IT'S hard to inspire sales when you're allergic to the product.

Nicola Sturgeon did nothing to hide her unease at the idea of fighting the next general election as a "de facto" referendum on independence yesterday.

It was a way forward, "however imperfect it might be", she said.

Yet she now hopes to persuade Scots that voting SNP in 2024 will surely end the Union. Honest.

This is really not where the First Minister wanted to be.

Her clear preference remains a re-run of the 2014 independence process, with agreement between Edinburgh and London and a referendum held on a legally watertight basis.

But in the face of the UK Government repeatedly refusing to do that again, and with her own internal critics wondering when she was going to get a shift on, she tried the Supreme Court.

In June, she asked her most senior law officer, the Lord Advocate Dorothy Bain KC, to seek a definitive ruling from the court on whether Holyrood could stage Indyref2 without Westminster's consent.

In 2020, Ms Sturgeon spurned exactly this idea, warning it "could move us forward - but equally it could set us back". She was right. She didn't admit it yesterday, but it has set her back.

The ambiguity that let her threaten London with her own referendum if they didn't play ball is no more.

The Court ruled unanimously and categorically that Holyrood doesn't have the power to stage Indyref2 under its existing, devolved powers.

Westminster consent is essential.

The ruling also raised questions over Ms Sturgeon's claim to have a mandate for a referendum based on her party's 2021 Holyrood manifesto, which said the SNP would "give people in Scotland the right to choose our own future in an independence referendum".

However, it is now clear that this was something that was never in the SNP's gift. It promised what it could not deliver. So what weight has a mandate based on a false promise?

Now, after the failure of Plan B, Ms Sturgeon has moved on to Plan C, or perhaps it's Plan B squared. Either way, it is the fallback option to a fallback option, and decidedly "imperfect".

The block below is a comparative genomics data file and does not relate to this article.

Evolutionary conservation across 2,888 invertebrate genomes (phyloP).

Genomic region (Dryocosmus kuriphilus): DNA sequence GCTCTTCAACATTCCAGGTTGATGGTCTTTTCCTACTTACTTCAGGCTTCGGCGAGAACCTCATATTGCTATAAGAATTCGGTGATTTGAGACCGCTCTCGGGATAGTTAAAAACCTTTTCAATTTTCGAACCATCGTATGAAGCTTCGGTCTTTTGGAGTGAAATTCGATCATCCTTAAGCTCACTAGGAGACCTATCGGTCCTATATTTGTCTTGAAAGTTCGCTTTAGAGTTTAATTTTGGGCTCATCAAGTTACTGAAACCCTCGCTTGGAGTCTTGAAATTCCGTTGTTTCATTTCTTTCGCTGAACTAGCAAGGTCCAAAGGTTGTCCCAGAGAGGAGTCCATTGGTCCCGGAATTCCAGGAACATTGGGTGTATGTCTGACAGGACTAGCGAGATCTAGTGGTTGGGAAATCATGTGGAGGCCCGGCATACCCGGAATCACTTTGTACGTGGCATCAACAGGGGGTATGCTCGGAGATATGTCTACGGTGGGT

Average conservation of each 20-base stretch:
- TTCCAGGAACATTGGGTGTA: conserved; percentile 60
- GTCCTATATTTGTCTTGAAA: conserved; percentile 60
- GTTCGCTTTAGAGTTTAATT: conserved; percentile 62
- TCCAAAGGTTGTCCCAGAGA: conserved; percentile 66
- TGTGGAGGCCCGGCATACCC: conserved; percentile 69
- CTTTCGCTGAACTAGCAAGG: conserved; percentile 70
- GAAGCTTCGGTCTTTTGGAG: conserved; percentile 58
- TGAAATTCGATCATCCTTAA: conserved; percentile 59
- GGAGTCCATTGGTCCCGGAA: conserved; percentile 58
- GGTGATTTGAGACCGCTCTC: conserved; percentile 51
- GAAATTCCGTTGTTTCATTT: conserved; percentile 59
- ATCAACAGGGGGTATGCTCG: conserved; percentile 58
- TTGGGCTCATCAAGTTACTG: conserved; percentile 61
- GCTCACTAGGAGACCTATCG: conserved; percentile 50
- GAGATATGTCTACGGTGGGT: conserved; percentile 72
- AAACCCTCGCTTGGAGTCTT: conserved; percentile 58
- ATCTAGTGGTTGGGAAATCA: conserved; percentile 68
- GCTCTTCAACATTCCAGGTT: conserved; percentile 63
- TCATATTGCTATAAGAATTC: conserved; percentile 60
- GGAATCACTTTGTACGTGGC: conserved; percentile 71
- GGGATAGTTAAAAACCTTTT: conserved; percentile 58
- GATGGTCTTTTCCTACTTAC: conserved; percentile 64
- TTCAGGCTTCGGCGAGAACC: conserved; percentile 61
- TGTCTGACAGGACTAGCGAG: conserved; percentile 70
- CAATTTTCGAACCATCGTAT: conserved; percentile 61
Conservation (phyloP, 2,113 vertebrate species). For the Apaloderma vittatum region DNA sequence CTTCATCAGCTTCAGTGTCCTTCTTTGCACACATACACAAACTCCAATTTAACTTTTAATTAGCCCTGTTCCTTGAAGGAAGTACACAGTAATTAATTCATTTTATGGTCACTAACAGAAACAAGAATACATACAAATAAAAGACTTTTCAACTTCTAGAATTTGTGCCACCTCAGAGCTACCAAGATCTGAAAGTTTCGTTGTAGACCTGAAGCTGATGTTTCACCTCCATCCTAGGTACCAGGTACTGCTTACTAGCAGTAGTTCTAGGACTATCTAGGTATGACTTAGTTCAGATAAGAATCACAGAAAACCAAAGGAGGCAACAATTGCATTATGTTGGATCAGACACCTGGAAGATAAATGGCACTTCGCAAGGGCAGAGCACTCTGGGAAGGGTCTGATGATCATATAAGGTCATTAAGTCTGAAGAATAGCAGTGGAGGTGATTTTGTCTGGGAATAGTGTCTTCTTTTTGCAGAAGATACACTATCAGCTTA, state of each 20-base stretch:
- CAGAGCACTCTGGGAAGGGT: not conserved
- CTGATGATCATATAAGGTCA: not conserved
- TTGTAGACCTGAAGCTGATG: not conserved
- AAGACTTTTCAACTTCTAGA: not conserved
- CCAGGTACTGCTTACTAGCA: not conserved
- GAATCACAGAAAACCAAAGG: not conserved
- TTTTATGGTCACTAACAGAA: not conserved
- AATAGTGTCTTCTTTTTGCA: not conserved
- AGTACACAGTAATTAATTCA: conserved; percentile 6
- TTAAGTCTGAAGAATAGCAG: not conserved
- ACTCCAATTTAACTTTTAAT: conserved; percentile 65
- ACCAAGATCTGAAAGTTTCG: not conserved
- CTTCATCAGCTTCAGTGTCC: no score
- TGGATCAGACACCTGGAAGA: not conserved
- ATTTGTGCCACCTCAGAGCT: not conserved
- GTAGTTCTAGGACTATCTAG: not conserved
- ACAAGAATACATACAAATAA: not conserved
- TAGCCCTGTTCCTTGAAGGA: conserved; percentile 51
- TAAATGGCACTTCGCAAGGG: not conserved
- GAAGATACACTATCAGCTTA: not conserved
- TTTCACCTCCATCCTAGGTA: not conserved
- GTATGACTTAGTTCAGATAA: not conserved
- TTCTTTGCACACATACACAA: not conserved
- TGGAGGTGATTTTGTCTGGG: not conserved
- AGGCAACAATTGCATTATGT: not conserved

The First Minister is an outstanding communicator, and her response to the judgment was a bravura performance.

But she was also light on detail.

Questions about whether the SNP will use a one line manifesto, the mechanics of the vote, and who else is going to play along remain unanswered.

As usual, there was a bit of process for her troops to chew on - a special SNP conference in the spring to finalise the "de facto referendum" plan.

But activists won't be devising one from scratch. Instead, they'll almost certainly be rubber-stamping (with token tweaks) what the party leadership puts in front of them.

It will have a very big flaw - it will hand power to the SNP's opponents.

Ahead of the 2014 referendum, Alex Salmond and Ms Sturgeon insisted an independent Scotland would be able to keep the pound in a formal currency union with the rest of the UK.

Then Tory chancellor George Osborne cut the Yes campaign off at the knees by flatly ruling it out.

This time, the Tories, Labour and LibDems will be able to pull off the same move, by refusing to accept Ms Sturgeon's de facto referendum premise before the election even starts.

It could leave her shouting into the wind while they paint themselves as the sensible folk who do elections properly.

It means that even if Ms Sturgeon gets more than half the votes, the Unionists will refuse to negotiate the terms of independence with her. No deal.

While if she comes up short of a majority, the other parties will cynically turn around and say she has failed on her own terms and must resign.

Heads they win, tails she loses. Ms Sturgeon yesterday said Scottish democracy is at stake in all this. It's not. But her job and her reputation are.